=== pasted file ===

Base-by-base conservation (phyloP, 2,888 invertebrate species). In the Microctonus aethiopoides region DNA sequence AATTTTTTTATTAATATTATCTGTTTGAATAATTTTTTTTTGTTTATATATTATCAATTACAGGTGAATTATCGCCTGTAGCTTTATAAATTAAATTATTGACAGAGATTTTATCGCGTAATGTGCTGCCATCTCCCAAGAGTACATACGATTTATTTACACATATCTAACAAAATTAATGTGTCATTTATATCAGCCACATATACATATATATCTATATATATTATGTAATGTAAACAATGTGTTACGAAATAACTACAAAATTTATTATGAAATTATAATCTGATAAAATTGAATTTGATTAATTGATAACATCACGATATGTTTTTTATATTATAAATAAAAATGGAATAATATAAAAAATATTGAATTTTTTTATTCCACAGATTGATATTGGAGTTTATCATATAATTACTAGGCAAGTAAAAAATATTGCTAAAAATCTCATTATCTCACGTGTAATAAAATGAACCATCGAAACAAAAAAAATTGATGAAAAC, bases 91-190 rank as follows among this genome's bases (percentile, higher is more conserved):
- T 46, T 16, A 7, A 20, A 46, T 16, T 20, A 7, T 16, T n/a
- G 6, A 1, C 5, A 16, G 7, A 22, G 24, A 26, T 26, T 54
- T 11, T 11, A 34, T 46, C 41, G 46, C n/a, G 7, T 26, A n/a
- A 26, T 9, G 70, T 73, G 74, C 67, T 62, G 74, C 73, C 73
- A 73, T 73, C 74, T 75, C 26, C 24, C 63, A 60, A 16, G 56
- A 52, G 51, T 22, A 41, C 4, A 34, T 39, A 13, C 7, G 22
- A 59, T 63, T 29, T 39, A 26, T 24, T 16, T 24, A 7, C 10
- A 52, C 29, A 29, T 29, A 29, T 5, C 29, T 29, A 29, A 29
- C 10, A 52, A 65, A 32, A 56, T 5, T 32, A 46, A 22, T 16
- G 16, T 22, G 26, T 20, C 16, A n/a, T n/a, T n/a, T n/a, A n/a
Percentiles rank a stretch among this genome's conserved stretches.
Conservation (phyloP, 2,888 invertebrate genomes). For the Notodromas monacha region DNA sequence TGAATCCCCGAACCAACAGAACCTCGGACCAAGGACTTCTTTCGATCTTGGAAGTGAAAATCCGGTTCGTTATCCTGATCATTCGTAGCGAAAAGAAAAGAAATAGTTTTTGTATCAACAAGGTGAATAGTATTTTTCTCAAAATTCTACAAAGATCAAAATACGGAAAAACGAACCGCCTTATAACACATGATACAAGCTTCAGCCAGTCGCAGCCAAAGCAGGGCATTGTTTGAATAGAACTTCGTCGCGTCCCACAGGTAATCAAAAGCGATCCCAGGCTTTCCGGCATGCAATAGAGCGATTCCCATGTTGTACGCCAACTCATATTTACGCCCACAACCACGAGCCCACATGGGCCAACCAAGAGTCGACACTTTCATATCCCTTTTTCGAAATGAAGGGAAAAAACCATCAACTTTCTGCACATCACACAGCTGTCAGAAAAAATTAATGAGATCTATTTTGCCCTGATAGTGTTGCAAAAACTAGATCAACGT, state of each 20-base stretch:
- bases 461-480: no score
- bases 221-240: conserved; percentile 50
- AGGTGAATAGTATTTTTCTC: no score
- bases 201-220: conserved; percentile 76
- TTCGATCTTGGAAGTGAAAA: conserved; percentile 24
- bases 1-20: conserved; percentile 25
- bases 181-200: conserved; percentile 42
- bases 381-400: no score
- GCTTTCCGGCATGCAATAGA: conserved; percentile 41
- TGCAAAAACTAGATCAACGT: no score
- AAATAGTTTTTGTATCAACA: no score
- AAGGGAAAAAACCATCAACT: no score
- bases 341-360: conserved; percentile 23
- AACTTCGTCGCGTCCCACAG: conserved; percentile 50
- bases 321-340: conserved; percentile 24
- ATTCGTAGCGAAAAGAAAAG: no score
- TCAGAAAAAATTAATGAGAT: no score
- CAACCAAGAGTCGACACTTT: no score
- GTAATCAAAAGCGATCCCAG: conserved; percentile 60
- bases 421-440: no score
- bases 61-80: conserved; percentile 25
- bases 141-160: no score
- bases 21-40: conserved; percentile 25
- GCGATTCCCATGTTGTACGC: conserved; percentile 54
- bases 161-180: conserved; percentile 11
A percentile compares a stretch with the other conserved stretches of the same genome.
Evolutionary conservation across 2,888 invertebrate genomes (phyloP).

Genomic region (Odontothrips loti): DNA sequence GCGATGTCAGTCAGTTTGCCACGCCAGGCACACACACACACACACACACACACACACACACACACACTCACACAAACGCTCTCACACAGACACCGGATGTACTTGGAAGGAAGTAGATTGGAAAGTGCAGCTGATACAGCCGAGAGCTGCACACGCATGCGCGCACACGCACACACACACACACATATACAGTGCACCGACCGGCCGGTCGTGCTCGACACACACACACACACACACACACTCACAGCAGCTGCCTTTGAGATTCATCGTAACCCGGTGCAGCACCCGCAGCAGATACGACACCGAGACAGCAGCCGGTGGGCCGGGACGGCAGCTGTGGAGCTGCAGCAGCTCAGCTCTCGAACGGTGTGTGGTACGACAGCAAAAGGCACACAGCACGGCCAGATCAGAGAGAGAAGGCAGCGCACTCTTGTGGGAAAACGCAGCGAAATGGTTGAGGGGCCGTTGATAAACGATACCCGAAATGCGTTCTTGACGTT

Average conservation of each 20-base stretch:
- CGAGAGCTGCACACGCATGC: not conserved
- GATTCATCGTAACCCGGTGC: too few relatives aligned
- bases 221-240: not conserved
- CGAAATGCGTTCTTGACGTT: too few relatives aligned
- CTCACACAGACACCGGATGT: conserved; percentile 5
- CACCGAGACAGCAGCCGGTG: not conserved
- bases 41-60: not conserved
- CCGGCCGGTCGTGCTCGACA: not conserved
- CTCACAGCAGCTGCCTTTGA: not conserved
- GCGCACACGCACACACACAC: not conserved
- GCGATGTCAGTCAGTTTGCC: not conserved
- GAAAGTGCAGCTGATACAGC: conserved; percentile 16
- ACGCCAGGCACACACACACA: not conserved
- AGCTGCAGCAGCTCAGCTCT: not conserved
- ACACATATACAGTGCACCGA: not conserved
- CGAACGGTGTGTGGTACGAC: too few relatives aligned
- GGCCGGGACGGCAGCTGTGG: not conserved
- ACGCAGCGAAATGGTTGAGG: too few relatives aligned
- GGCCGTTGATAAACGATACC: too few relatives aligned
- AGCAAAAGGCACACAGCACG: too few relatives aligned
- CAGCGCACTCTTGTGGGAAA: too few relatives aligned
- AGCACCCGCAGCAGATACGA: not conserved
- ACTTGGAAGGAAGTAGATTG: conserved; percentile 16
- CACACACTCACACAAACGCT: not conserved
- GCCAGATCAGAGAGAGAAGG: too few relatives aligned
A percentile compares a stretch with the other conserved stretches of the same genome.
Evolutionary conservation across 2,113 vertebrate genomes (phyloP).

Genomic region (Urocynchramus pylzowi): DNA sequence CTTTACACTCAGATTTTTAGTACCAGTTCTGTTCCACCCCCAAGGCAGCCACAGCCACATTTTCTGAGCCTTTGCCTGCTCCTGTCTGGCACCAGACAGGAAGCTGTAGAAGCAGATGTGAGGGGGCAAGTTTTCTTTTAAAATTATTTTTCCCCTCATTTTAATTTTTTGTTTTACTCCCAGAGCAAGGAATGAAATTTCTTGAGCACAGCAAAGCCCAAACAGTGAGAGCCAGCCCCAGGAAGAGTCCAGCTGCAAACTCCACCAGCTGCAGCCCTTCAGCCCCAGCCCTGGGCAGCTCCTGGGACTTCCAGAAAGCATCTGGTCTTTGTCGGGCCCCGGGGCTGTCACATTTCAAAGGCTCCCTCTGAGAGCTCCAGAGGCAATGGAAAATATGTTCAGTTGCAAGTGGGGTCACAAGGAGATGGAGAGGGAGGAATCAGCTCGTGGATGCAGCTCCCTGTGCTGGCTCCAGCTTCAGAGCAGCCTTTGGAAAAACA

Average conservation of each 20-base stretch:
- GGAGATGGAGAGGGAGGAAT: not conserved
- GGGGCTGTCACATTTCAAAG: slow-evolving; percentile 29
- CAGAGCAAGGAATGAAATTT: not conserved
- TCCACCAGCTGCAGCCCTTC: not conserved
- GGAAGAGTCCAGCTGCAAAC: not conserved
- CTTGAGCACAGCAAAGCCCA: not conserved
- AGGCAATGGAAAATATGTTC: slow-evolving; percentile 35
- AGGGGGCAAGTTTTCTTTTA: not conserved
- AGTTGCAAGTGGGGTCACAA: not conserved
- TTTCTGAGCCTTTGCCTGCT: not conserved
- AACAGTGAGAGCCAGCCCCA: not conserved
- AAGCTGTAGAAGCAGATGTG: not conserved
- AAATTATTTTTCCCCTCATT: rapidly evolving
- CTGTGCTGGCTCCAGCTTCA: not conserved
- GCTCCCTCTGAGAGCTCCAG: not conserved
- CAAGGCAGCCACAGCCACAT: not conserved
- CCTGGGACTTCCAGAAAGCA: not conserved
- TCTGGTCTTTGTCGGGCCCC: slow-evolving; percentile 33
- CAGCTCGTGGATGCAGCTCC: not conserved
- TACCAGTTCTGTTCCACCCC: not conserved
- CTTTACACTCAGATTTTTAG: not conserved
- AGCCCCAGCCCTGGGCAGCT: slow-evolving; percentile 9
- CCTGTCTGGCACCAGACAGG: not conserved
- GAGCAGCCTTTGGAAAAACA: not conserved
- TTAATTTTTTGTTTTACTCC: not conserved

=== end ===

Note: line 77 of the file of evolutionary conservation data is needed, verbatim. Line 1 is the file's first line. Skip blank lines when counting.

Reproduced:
- CTTGAGCACAGCAAAGCCCA: not conserved